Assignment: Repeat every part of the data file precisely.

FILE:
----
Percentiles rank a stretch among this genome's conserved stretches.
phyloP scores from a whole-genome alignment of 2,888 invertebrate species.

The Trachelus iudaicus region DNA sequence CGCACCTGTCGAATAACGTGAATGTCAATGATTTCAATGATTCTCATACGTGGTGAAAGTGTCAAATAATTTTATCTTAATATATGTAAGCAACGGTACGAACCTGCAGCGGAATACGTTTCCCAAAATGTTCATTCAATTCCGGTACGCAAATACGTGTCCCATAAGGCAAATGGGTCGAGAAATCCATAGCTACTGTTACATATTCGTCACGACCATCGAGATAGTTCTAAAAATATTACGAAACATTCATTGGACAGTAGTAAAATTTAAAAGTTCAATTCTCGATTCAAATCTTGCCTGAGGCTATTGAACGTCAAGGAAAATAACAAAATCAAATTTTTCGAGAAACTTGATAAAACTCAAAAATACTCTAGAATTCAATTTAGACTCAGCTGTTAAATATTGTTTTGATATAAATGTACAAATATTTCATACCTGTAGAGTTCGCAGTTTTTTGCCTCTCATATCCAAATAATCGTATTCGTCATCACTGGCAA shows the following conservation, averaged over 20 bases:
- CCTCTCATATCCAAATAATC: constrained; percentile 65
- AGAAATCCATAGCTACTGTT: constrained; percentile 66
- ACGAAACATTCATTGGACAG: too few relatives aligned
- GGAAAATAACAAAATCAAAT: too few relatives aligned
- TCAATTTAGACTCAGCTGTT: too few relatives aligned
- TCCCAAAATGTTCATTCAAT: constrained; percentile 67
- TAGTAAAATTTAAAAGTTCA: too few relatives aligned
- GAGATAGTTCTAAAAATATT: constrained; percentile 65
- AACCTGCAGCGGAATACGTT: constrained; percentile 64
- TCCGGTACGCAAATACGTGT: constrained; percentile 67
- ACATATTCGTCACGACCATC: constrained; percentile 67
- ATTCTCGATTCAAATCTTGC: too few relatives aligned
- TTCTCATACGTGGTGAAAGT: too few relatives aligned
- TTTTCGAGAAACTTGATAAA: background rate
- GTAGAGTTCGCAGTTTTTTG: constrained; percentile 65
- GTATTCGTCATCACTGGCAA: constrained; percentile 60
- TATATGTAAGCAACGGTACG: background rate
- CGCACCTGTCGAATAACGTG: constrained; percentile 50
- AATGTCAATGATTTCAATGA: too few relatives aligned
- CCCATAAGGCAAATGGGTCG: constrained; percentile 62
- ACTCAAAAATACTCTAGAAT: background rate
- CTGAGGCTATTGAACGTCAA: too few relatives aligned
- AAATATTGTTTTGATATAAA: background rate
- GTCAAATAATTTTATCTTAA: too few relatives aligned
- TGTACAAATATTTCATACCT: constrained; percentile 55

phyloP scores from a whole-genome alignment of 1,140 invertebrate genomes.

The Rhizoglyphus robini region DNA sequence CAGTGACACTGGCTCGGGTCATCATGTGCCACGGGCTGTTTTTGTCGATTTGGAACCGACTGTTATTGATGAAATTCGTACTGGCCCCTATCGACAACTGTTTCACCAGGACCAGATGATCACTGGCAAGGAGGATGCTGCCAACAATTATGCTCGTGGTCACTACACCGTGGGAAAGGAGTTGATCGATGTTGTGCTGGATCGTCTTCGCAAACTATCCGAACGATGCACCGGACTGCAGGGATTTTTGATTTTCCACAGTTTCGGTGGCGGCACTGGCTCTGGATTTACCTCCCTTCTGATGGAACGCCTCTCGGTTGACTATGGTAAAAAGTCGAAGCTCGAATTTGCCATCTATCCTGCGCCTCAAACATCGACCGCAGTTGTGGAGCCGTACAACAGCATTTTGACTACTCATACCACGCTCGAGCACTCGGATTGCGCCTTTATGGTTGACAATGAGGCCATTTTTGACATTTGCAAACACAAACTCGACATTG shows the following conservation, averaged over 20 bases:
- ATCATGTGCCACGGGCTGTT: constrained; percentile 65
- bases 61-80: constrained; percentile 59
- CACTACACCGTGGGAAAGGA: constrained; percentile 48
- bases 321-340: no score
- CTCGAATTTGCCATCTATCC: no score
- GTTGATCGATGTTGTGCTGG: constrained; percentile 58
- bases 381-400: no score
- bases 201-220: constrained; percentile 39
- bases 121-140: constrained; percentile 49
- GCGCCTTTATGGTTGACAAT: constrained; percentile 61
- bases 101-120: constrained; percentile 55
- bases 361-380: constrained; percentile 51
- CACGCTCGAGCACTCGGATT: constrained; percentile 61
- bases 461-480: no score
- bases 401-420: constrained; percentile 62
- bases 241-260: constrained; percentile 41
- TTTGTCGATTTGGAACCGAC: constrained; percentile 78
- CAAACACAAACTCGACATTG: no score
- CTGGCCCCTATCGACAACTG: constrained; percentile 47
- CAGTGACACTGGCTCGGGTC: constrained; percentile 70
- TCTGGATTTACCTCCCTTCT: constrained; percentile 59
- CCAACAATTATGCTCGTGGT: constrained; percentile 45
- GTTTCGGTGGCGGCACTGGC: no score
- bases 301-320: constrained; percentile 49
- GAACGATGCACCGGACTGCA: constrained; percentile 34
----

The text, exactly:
Percentiles rank a stretch among this genome's conserved stretches.
phyloP scores from a whole-genome alignment of 2,888 invertebrate species.

The Trachelus iudaicus region DNA sequence CGCACCTGTCGAATAACGTGAATGTCAATGATTTCAATGATTCTCATACGTGGTGAAAGTGTCAAATAATTTTATCTTAATATATGTAAGCAACGGTACGAACCTGCAGCGGAATACGTTTCCCAAAATGTTCATTCAATTCCGGTACGCAAATACGTGTCCCATAAGGCAAATGGGTCGAGAAATCCATAGCTACTGTTACATATTCGTCACGACCATCGAGATAGTTCTAAAAATATTACGAAACATTCATTGGACAGTAGTAAAATTTAAAAGTTCAATTCTCGATTCAAATCTTGCCTGAGGCTATTGAACGTCAAGGAAAATAACAAAATCAAATTTTTCGAGAAACTTGATAAAACTCAAAAATACTCTAGAATTCAATTTAGACTCAGCTGTTAAATATTGTTTTGATATAAATGTACAAATATTTCATACCTGTAGAGTTCGCAGTTTTTTGCCTCTCATATCCAAATAATCGTATTCGTCATCACTGGCAA shows the following conservation, averaged over 20 bases:
- CCTCTCATATCCAAATAATC: constrained; percentile 65
- AGAAATCCATAGCTACTGTT: constrained; percentile 66
- ACGAAACATTCATTGGACAG: too few relatives aligned
- GGAAAATAACAAAATCAAAT: too few relatives aligned
- TCAATTTAGACTCAGCTGTT: too few relatives aligned
- TCCCAAAATGTTCATTCAAT: constrained; percentile 67
- TAGTAAAATTTAAAAGTTCA: too few relatives aligned
- GAGATAGTTCTAAAAATATT: constrained; percentile 65
- AACCTGCAGCGGAATACGTT: constrained; percentile 64
- TCCGGTACGCAAATACGTGT: constrained; percentile 67
- ACATATTCGTCACGACCATC: constrained; percentile 67
- ATTCTCGATTCAAATCTTGC: too few relatives aligned
- TTCTCATACGTGGTGAAAGT: too few relatives aligned
- TTTTCGAGAAACTTGATAAA: background rate
- GTAGAGTTCGCAGTTTTTTG: constrained; percentile 65
- GTATTCGTCATCACTGGCAA: constrained; percentile 60
- TATATGTAAGCAACGGTACG: background rate
- CGCACCTGTCGAATAACGTG: constrained; percentile 50
- AATGTCAATGATTTCAATGA: too few relatives aligned
- CCCATAAGGCAAATGGGTCG: constrained; percentile 62
- ACTCAAAAATACTCTAGAAT: background rate
- CTGAGGCTATTGAACGTCAA: too few relatives aligned
- AAATATTGTTTTGATATAAA: background rate
- GTCAAATAATTTTATCTTAA: too few relatives aligned
- TGTACAAATATTTCATACCT: constrained; percentile 55

phyloP scores from a whole-genome alignment of 1,140 invertebrate genomes.

The Rhizoglyphus robini region DNA sequence CAGTGACACTGGCTCGGGTCATCATGTGCCACGGGCTGTTTTTGTCGATTTGGAACCGACTGTTATTGATGAAATTCGTACTGGCCCCTATCGACAACTGTTTCACCAGGACCAGATGATCACTGGCAAGGAGGATGCTGCCAACAATTATGCTCGTGGTCACTACACCGTGGGAAAGGAGTTGATCGATGTTGTGCTGGATCGTCTTCGCAAACTATCCGAACGATGCACCGGACTGCAGGGATTTTTGATTTTCCACAGTTTCGGTGGCGGCACTGGCTCTGGATTTACCTCCCTTCTGATGGAACGCCTCTCGGTTGACTATGGTAAAAAGTCGAAGCTCGAATTTGCCATCTATCCTGCGCCTCAAACATCGACCGCAGTTGTGGAGCCGTACAACAGCATTTTGACTACTCATACCACGCTCGAGCACTCGGATTGCGCCTTTATGGTTGACAATGAGGCCATTTTTGACATTTGCAAACACAAACTCGACATTG shows the following conservation, averaged over 20 bases:
- ATCATGTGCCACGGGCTGTT: constrained; percentile 65
- bases 61-80: constrained; percentile 59
- CACTACACCGTGGGAAAGGA: constrained; percentile 48
- bases 321-340: no score
- CTCGAATTTGCCATCTATCC: no score
- GTTGATCGATGTTGTGCTGG: constrained; percentile 58
- bases 381-400: no score
- bases 201-220: constrained; percentile 39
- bases 121-140: constrained; percentile 49
- GCGCCTTTATGGTTGACAAT: constrained; percentile 61
- bases 101-120: constrained; percentile 55
- bases 361-380: constrained; percentile 51
- CACGCTCGAGCACTCGGATT: constrained; percentile 61
- bases 461-480: no score
- bases 401-420: constrained; percentile 62
- bases 241-260: constrained; percentile 41
- TTTGTCGATTTGGAACCGAC: constrained; percentile 78
- CAAACACAAACTCGACATTG: no score
- CTGGCCCCTATCGACAACTG: constrained; percentile 47
- CAGTGACACTGGCTCGGGTC: constrained; percentile 70
- TCTGGATTTACCTCCCTTCT: constrained; percentile 59
- CCAACAATTATGCTCGTGGT: constrained; percentile 45
- GTTTCGGTGGCGGCACTGGC: no score
- bases 301-320: constrained; percentile 49
- GAACGATGCACCGGACTGCA: constrained; percentile 34